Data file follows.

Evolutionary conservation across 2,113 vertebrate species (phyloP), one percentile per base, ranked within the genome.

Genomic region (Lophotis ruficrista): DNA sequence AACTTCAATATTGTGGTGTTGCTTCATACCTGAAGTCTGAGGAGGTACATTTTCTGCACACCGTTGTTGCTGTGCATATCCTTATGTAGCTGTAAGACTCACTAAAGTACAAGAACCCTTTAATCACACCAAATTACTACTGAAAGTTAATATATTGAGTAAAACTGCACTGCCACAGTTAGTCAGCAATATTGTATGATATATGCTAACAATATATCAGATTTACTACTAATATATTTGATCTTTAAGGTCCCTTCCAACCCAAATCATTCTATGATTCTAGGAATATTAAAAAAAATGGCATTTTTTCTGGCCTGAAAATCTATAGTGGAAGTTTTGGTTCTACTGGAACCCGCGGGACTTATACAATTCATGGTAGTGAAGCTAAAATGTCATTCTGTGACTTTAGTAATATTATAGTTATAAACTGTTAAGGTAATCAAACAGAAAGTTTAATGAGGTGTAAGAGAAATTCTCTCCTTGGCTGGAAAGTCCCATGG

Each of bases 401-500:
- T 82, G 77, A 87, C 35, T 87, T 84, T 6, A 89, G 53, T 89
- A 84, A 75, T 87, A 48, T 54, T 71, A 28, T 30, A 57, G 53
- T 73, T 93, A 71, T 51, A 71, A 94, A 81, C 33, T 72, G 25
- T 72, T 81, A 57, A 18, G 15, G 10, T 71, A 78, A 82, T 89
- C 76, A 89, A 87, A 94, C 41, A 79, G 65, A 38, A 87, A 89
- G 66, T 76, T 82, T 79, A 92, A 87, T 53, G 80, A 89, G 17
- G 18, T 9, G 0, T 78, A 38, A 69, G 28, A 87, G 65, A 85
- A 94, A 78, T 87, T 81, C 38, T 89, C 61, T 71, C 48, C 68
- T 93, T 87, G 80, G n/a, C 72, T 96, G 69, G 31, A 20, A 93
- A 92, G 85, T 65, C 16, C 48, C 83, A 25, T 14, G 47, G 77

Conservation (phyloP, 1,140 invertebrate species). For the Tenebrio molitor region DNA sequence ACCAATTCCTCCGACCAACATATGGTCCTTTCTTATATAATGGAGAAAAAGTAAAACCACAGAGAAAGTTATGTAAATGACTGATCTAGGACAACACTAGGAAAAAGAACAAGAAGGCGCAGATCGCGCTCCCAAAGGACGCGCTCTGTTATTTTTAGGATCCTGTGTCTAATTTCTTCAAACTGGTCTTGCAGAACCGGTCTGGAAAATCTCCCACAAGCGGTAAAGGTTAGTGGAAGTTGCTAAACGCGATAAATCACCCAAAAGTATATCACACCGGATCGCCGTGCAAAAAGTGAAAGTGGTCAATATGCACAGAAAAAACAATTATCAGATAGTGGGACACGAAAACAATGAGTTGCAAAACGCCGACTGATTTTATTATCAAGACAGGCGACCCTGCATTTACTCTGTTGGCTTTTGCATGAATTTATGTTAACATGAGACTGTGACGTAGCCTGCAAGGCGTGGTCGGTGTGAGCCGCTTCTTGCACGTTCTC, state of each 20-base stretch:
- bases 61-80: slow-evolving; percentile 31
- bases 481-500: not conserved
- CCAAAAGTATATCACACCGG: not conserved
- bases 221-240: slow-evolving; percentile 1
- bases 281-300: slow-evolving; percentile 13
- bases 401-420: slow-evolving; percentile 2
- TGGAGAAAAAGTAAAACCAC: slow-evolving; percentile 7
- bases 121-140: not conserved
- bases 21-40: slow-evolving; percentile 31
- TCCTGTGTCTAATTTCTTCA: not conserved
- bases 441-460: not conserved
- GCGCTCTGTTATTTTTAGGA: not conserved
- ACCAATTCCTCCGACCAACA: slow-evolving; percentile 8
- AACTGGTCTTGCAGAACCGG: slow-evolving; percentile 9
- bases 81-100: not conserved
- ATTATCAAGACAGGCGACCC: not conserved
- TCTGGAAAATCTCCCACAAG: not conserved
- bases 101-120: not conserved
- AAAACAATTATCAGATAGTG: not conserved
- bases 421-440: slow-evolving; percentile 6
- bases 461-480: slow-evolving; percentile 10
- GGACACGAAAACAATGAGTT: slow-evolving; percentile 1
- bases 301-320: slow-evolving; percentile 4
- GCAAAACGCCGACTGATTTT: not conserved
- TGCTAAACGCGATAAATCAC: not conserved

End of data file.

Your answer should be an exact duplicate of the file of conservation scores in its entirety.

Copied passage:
Evolutionary conservation across 2,113 vertebrate species (phyloP), one percentile per base, ranked within the genome.

Genomic region (Lophotis ruficrista): DNA sequence AACTTCAATATTGTGGTGTTGCTTCATACCTGAAGTCTGAGGAGGTACATTTTCTGCACACCGTTGTTGCTGTGCATATCCTTATGTAGCTGTAAGACTCACTAAAGTACAAGAACCCTTTAATCACACCAAATTACTACTGAAAGTTAATATATTGAGTAAAACTGCACTGCCACAGTTAGTCAGCAATATTGTATGATATATGCTAACAATATATCAGATTTACTACTAATATATTTGATCTTTAAGGTCCCTTCCAACCCAAATCATTCTATGATTCTAGGAATATTAAAAAAAATGGCATTTTTTCTGGCCTGAAAATCTATAGTGGAAGTTTTGGTTCTACTGGAACCCGCGGGACTTATACAATTCATGGTAGTGAAGCTAAAATGTCATTCTGTGACTTTAGTAATATTATAGTTATAAACTGTTAAGGTAATCAAACAGAAAGTTTAATGAGGTGTAAGAGAAATTCTCTCCTTGGCTGGAAAGTCCCATGG

Each of bases 401-500:
- T 82, G 77, A 87, C 35, T 87, T 84, T 6, A 89, G 53, T 89
- A 84, A 75, T 87, A 48, T 54, T 71, A 28, T 30, A 57, G 53
- T 73, T 93, A 71, T 51, A 71, A 94, A 81, C 33, T 72, G 25
- T 72, T 81, A 57, A 18, G 15, G 10, T 71, A 78, A 82, T 89
- C 76, A 89, A 87, A 94, C 41, A 79, G 65, A 38, A 87, A 89
- G 66, T 76, T 82, T 79, A 92, A 87, T 53, G 80, A 89, G 17
- G 18, T 9, G 0, T 78, A 38, A 69, G 28, A 87, G 65, A 85
- A 94, A 78, T 87, T 81, C 38, T 89, C 61, T 71, C 48, C 68
- T 93, T 87, G 80, G n/a, C 72, T 96, G 69, G 31, A 20, A 93
- A 92, G 85, T 65, C 16, C 48, C 83, A 25, T 14, G 47, G 77

Conservation (phyloP, 1,140 invertebrate species). For the Tenebrio molitor region DNA sequence ACCAATTCCTCCGACCAACATATGGTCCTTTCTTATATAATGGAGAAAAAGTAAAACCACAGAGAAAGTTATGTAAATGACTGATCTAGGACAACACTAGGAAAAAGAACAAGAAGGCGCAGATCGCGCTCCCAAAGGACGCGCTCTGTTATTTTTAGGATCCTGTGTCTAATTTCTTCAAACTGGTCTTGCAGAACCGGTCTGGAAAATCTCCCACAAGCGGTAAAGGTTAGTGGAAGTTGCTAAACGCGATAAATCACCCAAAAGTATATCACACCGGATCGCCGTGCAAAAAGTGAAAGTGGTCAATATGCACAGAAAAAACAATTATCAGATAGTGGGACACGAAAACAATGAGTTGCAAAACGCCGACTGATTTTATTATCAAGACAGGCGACCCTGCATTTACTCTGTTGGCTTTTGCATGAATTTATGTTAACATGAGACTGTGACGTAGCCTGCAAGGCGTGGTCGGTGTGAGCCGCTTCTTGCACGTTCTC, state of each 20-base stretch:
- bases 61-80: slow-evolving; percentile 31
- bases 481-500: not conserved
- CCAAAAGTATATCACACCGG: not conserved
- bases 221-240: slow-evolving; percentile 1
- bases 281-300: slow-evolving; percentile 13
- bases 401-420: slow-evolving; percentile 2
- TGGAGAAAAAGTAAAACCAC: slow-evolving; percentile 7
- bases 121-140: not conserved
- bases 21-40: slow-evolving; percentile 31
- TCCTGTGTCTAATTTCTTCA: not conserved
- bases 441-460: not conserved
- GCGCTCTGTTATTTTTAGGA: not conserved
- ACCAATTCCTCCGACCAACA: slow-evolving; percentile 8
- AACTGGTCTTGCAGAACCGG: slow-evolving; percentile 9
- bases 81-100: not conserved
- ATTATCAAGACAGGCGACCC: not conserved
- TCTGGAAAATCTCCCACAAG: not conserved
- bases 101-120: not conserved
- AAAACAATTATCAGATAGTG: not conserved
- bases 421-440: slow-evolving; percentile 6
- bases 461-480: slow-evolving; percentile 10
- GGACACGAAAACAATGAGTT: slow-evolving; percentile 1
- bases 301-320: slow-evolving; percentile 4
- GCAAAACGCCGACTGATTTT: not conserved
- TGCTAAACGCGATAAATCAC: not conserved